If your bridge says "Licensed under Floyd Rose Patents" or similar on it, it is a licensed version of our product and not under our quality control. We do not stock parts for licensed bridges. If you need parts for a licensed bridge, you may want to contact the original manufacturer of the guitar. You may also find parts at: www.stewmac.com or www.wdmusicproducts.com or www.guitarpartsdepot.com


FLOYD ROSE ORIGINAL TREMOLO - RETROFITTING THE FLOYD ROSE ORIGINAL


The Original Floyd Rose tremolo should retrofit on any licensed Floyd (of the same style). The Floyd Rose Pro tremolo will also work, but some guitars may require a slight modification.

For pricing information or to purchase these bridges go to www.apintl.com.

The SpeedLoader bridges will also retrofit licensed Floyd's and will be available January 2003 in stores and on line at www.floydrose.com. Prices to be announced.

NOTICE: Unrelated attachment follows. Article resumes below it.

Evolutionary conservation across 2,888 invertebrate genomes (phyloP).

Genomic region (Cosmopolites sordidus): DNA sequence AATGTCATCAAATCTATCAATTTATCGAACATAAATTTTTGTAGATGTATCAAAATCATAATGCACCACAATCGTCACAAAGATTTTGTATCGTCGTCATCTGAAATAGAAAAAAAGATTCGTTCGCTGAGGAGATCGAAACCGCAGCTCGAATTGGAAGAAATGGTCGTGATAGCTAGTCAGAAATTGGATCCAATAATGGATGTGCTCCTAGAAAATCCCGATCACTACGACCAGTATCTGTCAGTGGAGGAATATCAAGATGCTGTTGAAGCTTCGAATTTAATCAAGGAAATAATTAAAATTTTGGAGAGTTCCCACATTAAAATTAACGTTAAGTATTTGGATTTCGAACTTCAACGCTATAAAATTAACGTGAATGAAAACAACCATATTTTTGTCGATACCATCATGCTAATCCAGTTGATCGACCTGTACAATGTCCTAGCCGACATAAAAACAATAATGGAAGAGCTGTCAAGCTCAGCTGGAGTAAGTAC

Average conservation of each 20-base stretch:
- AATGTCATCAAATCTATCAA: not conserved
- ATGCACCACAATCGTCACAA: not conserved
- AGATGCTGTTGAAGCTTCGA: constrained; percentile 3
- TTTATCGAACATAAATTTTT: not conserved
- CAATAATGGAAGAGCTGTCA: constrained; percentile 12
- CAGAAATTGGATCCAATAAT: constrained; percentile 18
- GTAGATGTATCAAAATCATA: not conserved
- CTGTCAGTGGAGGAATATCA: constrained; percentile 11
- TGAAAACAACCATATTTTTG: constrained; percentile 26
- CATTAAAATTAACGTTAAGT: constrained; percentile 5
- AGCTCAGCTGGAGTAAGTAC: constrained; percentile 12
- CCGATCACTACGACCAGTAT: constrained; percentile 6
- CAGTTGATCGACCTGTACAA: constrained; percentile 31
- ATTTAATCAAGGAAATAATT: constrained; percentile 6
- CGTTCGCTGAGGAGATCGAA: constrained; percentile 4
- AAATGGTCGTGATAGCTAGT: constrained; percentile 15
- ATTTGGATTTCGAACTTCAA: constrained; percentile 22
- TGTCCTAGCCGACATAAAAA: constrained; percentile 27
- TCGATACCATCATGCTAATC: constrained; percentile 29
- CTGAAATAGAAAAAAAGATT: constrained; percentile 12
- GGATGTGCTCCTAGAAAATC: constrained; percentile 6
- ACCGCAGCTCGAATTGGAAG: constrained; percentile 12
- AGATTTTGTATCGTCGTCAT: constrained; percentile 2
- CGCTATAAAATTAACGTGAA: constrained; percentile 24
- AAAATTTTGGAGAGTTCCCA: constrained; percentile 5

FLOYD ROSE ORIGINAL TREMOLO - SEVEN STRING VERSION

Yes, we do have a seven-string version of the Floyd Rose Original bridge available. For information and pricing on Floyd Rose Original, Seven String Floyd Rose and Floyd Rose Pro bridges, please visit, www.apintl.com.

Currently we do not have a 7-string version of our new SpeedLoader bridge, however we are planning on releasing by the end of 2004. Please check our website periodically for updates.

The new (six string) Floyd Rose SpeedLoader bridges and strings will be available in January 2003 in stores and on line at www.floydrose.com. Prices to be announced.


taken from floydrose.com.
This is my way
j.arledge is offline  
post #3 of 5 (permalink) Old 11-21-2011, 09:12 PM Thread Starter
 
Join Date: Feb 2005
Location: El Paso, TX
Posts: 2,647
Re: The floyd setup thread

the number one reason why floyd get a bad rep is because people buy them and they dont know how to work on them or set them up . I was the same way when i got my first guitar with a floyd .

first off setting up a floyd is a pain in the ass , get use to it , once you have it set up , it will stay setup for as long as you use the same gauge stings .